In this series, guest columnists respond to one of three topics selected by ELGL co-founder Kent Wyatt. This week, Dr. Bill Brantley (LinkedIn) provides lessons learned on the role of communications during project management.
I first learned about project management when I worked as an investigative paralegal for the Kentucky Natural Resources and Environmental Protection Cabinet. I was working for ten attorneys, and I needed something to help me manage my work – fast! I visited my local library and checked out all the books on time management and organizing my work.
I used project management techniques for organizing my work. At first, I gained the most from the organizing tasks and managing schedules methods. Delving deeper into the project management field, I learned invaluable techniques for building teams and working with stakeholders. The most beneficial and exciting aspect of project management was project management communication. I was especially fascinated by how communication theory works in project management because of my undergraduate degree in communication and paralegal science.
In over 25 years as a local, state, and federal government employee, I have managed many projects ranging from IT projects to managing multi-day conferences. Some projects were small, month-long initiatives with two or three colleagues while fitting the project work into our daily tasks. Other projects were over six months, with many colleagues and a decent budget. Whatever the size, duration, and goals, I learned that effective communication was essential successfully managing the project and delivering results. I’ve studied project management communication for the last 25 years and just recently published a book distilling what I have learned. Here are my three keys to effective project management communication:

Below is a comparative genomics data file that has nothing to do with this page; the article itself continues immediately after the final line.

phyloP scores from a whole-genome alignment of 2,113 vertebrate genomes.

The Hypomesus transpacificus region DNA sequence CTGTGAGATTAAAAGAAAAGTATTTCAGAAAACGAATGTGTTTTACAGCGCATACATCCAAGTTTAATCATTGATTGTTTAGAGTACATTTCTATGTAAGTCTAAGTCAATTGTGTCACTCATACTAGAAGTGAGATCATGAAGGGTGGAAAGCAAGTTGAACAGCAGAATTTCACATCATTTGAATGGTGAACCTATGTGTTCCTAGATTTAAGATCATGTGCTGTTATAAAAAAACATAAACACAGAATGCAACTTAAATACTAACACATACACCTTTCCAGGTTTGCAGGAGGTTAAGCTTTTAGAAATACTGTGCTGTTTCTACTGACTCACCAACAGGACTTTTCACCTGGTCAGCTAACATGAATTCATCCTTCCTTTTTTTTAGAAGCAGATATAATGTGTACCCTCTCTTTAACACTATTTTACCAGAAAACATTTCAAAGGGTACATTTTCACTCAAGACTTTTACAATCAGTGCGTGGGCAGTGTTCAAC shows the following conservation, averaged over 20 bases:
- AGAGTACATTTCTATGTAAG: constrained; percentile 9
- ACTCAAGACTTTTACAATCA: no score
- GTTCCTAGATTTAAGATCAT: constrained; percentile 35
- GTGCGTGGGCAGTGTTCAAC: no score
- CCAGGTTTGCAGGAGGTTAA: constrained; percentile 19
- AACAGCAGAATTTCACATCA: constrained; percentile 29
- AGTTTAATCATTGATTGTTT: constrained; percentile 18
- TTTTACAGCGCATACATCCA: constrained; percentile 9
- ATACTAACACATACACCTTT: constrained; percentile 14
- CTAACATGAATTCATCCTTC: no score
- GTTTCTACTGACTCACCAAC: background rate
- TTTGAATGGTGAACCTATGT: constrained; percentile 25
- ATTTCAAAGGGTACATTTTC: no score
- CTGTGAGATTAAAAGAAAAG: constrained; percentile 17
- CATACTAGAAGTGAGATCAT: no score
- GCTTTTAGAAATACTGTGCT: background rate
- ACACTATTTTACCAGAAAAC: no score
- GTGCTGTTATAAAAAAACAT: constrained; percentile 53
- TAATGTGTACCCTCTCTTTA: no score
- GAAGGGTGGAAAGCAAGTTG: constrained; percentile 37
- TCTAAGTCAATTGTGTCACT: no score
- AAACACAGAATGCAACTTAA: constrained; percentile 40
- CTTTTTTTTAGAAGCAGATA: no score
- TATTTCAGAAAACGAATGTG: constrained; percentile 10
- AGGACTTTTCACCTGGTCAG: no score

1) Communicate for Understanding
Traditional communication theory focuses on transferring information. Transferring information is a vital part of communication, but, there is more to effective communication. Making sure that your audience understands you is crucial because your project team and stakeholders need to know how the project vision will be fulfilled.
Communicating for understanding means determining if your audience has sufficient know-what, know-how, and know-why. Know-what is if your audience is familiar with the concepts you are talking about. For example, one project management tool is the “work-breakdown-structure” (WBS).
Your executive sponsor should have a basic understanding of what a WBS is. However, your project team should have a deeper understanding of what a WBS is and know how to create and use a WBS. The executive sponsor should see why a WBS is needed, as well as your project team should. When communicating for understanding, the project manager should customize his or her communication to the understanding needs of the audiences.
2) Communicate Often and In Many Different Ways